For example, as we computers continue on this life, we gain peripherals and software. We did not start with these things. Software, like talents, are acquired through payment, and effort (downloading and installation) and add to our features. Yet not all are extremely compatible with our operating system.

Peripherals, like spouses and children, even more so. Often drivers do not work right, or one is totally incompatible with your system because of RAM or processor requirements.

Installing a bad program full of spyware, incompatibility issues, and possibly viruses, is similar to picking up bad habits such as smoking, drinking, or jealousy. Although the original choice was "ok vs cancel," the ramifications are far different. Simply going to the control panel and hitting "uninstall" will not fix your registry, close the ports artificially opened to hackers via the virus, or bring back your credit card information stolen from you via the phishing site the spyware took you to.

Multiple decisions and actions must be taken to rectify what you thought was a good program that in hindsight was a very bad decision. Sometimes the damage is so bad, your only option is to wipe the harddrive clean and reboot (denying the Holy Ghost?).

It's only through following experienced computer users, and reading the manual given to us, that we can help protect ourselves from the wrong decisions we naturally want to make, and install the software and peripherals that will truly make us a powerful machine.

travel log
  • 02.13.08 - to the temple with Luan and his mom, good to be back
  • 02.14.08 - Mẫu's alive! and staying for the weekend
  • 02.15.08 - floor hockey and Thái food makes for some strange dreams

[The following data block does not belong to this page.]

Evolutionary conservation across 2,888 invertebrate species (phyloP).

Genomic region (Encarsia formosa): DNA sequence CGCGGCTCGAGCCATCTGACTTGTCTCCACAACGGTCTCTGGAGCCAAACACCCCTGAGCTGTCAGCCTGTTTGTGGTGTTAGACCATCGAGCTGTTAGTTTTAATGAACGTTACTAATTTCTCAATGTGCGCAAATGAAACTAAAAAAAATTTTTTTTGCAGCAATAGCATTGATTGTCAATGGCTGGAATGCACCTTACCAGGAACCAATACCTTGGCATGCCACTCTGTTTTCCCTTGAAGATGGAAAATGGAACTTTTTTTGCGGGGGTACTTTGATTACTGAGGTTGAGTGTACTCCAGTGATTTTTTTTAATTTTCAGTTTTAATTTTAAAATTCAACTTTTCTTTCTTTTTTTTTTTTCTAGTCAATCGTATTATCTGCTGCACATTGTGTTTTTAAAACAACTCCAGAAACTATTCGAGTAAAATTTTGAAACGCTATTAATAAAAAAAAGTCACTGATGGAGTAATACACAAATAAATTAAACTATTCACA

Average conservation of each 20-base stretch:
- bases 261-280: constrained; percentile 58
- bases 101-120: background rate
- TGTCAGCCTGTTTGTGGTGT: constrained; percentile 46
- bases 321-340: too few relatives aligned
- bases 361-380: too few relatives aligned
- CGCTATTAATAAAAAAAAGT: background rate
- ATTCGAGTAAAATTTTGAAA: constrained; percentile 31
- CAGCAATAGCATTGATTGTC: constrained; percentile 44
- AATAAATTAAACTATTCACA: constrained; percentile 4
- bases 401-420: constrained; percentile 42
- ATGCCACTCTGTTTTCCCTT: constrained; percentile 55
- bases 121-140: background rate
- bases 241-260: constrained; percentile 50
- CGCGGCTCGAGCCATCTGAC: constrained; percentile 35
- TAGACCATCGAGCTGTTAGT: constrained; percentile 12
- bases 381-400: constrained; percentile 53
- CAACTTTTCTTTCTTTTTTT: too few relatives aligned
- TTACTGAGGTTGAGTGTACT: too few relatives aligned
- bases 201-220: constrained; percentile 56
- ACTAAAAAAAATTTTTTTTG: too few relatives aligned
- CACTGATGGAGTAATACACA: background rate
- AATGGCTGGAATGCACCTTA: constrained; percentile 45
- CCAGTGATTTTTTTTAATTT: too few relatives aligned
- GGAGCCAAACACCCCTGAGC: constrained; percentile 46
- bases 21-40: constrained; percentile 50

• 02.17.08 - frisbee and swamp monster at the park: fun but I'm pooped!
  • 02.19.08 - just read Triết's response to my last post - game on!
  • 02.20.08 - raining and expected to continue through Sunday - thank goodness!
  • 02.21.08 - 3-hour nap is a bad idea right before bed
  • 02.23.08 - to the beach to watch kites, a baptism @ 5pm, and homemade bulgogi - what a day!
  • 02.25.08 - just gave myself a haircut - woo, cold head!
  • 02.26.08 - 75° and spring cleaning - couldn't feel better
  • 02.27.08 - fed the elders bún đậu tonight - think it's their first time
  • 03.01.08 - working on new background...
  • 03.02.08 - finalized javascript to change background without muffing up my other scripts
  • 03.03.08 - fhe: "In his strength I can do all things" (Alma 26:12)
  • 03.07.08 - some decisions are harder than others, but some are downright excruciating
  • 03.08.08 - there is life after work... i almost forgot
  • 03.11.08 - the distance between good and bad is much shorter than between better and best
  • 03.12.08 - conversion is sometimes a gradual process, so much so that we don't even notice
  • 03.14.08 - for some reason everything was a little harder today, looking forward for bed!
  • 03.15.08 - last night after blog reading, I missed OnlyBlue, today I find she's back
  • 03.16.08 - best day of my life!
  • 03.19.08 - "Pray for the answer that they've been looking for"
release notes v1.0 - FINALLY DONE!
  • 12.07 - first thought of starting a new blog
  • 01.08 - busy with election stuff but blog design still on back burner
  • 01.13.08 - first idea to imitate jk rowling with the "desk" theme
  • 01.28.08 - start sketching current design, breaking down development into phases
  • 02.02.08 - election only days away but still drafting final plans
  • 02.04.08 - v0.6 LAUNCH
    • main components (blog body, sidebar, header, etc) designed and implemented
    • styling for font, links, drop caps, etc. finished
  • 02.07.08 - v0.8 LAUNCH
    • image style to imitate polariod
    • moveability - post-it notes and static clings can be repositioned by drag and drop
    • release notes styled and written
  • 02.16.08 - travel log (beta) added in hopes of catching the mundane
  • 02.22.08 - lightbox 2.03 reinstalled and working fine (hopefully - let me know otherwise)
  • 02.26.08 - v0.9 LAUNCH
    • travel log seems to be working, so I'll keep it
    • lightbox also seems to have passed the test, so it's a keeper
    • some credits/info added to bottom (will expand)
    • keeping old Viet terms in archive for future viewing
  • 03.18.08 - v1.0 LAUNCH
    • installation and testing of time-sensitive background completed (for now)